It feels like every time I check out Twitter, turn on the news, or read the news online, I see video of a black man shooting someone (black or white), gangs of black women beating someone up, gangs of black men beating someone up, black men sucker-punching a grandma/grandpa/shop clerk, gangs of black protesters beating up other protestors (some seemingly on the same side), black men and women beating up defenseless pregnant moms and their toddlers, black men knifing people on subways, or other senseless, brutal, and barbaric behavior.
My rational mind, aided by years of experience in this and other countries, tells me these are isolated events, and I have nothing to fear. But on the other hand, that’s probably what the victims of these crimes were thinking. (Or, they weren’t thinking at all because they thought they had nothing to fear.)
When you see enough video like that, you can’t help but start thinking, perhaps there’s a reason to be afraid. Maybe I’m right to fear being around black people I don’t know.
To be fair, in many of these videos, you rarely get the context of the event, and I’m sure you’re missing the event that started the beatdown depicted.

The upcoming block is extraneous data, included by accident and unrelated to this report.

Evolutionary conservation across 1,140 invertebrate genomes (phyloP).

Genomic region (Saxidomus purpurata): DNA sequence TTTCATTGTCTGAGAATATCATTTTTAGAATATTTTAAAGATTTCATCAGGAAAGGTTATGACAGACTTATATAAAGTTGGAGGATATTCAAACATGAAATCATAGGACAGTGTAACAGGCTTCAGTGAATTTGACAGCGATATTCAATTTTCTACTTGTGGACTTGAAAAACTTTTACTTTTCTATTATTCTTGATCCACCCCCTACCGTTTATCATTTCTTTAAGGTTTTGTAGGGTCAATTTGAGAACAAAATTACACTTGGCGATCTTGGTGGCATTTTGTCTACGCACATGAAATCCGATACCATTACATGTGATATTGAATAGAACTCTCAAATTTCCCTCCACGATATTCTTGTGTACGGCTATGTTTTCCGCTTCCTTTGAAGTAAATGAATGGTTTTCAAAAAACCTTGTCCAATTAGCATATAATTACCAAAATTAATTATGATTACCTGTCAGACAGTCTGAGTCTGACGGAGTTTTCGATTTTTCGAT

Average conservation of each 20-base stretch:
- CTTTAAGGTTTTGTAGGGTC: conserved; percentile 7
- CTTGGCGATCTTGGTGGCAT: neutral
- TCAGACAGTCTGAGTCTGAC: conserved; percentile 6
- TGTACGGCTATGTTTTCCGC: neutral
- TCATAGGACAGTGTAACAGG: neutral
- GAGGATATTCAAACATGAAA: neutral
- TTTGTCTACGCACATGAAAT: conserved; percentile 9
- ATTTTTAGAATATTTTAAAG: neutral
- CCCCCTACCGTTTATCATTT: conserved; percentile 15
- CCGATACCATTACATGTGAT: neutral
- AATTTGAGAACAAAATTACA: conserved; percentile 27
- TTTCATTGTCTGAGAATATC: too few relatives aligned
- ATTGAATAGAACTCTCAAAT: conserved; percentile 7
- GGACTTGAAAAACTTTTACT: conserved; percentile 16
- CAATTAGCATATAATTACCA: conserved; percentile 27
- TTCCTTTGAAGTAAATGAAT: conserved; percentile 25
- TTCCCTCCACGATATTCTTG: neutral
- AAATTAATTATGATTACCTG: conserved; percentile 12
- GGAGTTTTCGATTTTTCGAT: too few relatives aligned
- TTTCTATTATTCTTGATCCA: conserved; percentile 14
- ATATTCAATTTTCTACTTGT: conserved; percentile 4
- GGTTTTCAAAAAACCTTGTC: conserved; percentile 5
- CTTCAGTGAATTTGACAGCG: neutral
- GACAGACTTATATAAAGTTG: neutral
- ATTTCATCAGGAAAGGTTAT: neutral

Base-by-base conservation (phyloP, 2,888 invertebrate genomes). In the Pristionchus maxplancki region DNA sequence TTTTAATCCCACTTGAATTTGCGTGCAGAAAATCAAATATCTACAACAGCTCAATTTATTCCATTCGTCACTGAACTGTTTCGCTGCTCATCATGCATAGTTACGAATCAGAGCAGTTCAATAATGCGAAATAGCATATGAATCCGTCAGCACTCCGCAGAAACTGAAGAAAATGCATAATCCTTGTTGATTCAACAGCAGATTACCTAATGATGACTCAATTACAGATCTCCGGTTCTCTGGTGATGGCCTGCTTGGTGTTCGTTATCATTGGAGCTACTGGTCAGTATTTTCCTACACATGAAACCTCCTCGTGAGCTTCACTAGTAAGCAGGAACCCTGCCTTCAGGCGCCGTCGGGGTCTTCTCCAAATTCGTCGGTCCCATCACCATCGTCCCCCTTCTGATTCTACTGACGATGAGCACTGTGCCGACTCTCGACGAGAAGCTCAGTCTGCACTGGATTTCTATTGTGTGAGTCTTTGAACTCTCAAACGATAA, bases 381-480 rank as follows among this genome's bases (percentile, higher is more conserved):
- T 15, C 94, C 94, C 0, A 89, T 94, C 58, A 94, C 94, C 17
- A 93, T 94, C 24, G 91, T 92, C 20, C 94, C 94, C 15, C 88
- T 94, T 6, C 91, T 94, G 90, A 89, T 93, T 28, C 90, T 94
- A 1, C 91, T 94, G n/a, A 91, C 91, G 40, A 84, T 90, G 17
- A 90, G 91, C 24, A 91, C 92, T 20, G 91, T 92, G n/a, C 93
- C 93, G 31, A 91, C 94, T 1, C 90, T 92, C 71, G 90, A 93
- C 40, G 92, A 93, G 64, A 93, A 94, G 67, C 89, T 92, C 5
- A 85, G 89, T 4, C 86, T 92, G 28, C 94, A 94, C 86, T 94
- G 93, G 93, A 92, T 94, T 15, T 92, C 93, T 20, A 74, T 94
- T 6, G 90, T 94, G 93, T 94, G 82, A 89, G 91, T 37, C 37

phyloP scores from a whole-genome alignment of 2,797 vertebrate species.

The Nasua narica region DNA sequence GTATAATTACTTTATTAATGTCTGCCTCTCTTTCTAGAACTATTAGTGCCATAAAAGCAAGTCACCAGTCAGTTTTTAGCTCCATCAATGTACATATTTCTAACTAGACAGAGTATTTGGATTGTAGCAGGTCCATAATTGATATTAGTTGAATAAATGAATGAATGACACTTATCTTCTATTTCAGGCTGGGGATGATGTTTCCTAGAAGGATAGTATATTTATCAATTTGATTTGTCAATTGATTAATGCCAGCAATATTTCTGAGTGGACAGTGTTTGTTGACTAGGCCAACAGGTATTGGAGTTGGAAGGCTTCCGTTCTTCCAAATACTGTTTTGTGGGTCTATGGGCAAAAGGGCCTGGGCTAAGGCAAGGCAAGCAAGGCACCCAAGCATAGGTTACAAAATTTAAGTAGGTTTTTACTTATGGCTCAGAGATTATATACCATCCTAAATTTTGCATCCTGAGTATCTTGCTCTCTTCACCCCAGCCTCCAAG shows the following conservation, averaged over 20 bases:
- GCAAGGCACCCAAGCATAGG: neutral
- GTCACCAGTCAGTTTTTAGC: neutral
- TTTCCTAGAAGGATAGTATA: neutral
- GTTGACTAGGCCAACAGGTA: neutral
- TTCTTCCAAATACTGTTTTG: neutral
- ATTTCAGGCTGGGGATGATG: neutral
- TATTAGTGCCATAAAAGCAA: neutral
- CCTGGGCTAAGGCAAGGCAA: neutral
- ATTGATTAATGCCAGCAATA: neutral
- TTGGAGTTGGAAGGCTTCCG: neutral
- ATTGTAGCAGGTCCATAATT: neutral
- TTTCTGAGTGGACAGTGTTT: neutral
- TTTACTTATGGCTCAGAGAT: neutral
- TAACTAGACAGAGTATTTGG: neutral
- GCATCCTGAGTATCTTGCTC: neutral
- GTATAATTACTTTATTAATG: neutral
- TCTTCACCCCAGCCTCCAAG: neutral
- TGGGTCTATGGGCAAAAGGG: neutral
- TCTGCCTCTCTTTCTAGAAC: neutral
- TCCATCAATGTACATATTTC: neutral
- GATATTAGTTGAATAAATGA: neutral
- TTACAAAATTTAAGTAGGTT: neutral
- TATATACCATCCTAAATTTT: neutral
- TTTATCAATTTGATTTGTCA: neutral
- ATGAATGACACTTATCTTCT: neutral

But even then, I was brought up to believe that kind of violence is simply unwarranted and wrong, pretty much no matter what was done to you.
On the flip side, even as I write this, blacks are rioting, protesting, and killing each other all across the country. Not in massive numbers, to be sure. In fact, if you look at the percentages, you have a better chance of getting coronavirus than you do of suffering at the hands of an unknown black person.
Naturally, I can’t help but wonder where are the videos of white people doing this? Where is all the white gang violence? Where are the mobs of white people beating someone up? They existed in the videos that appeared immediately after George Floyd was killed. But they seem to have disappeared.
I don’t know. I’ve now seen three videos of elderly women with walkers being sucker punched by a black man who was either walking by or randomly sitting on a bench that one woman just happened to walk past.
You just don’t normally see that kind of violence. But I think the effect is understandable. You try and find the common threads and do everything you can to avoid being in that situation.
As of now, I can only come up with one conclusion: avoid being around black people you don’t know personally.
The truly sad thing about that conclusion is that, as I wrote a month ago, race was the last thing on my mind – no matter who I met or encountered. Now, thanks to the people fighting against racism, it’s becoming a concern.
(To be sure, my thoughts on race haven’t actually changed. But you can see how this is the path to the racism that existed, and could easily exist again.)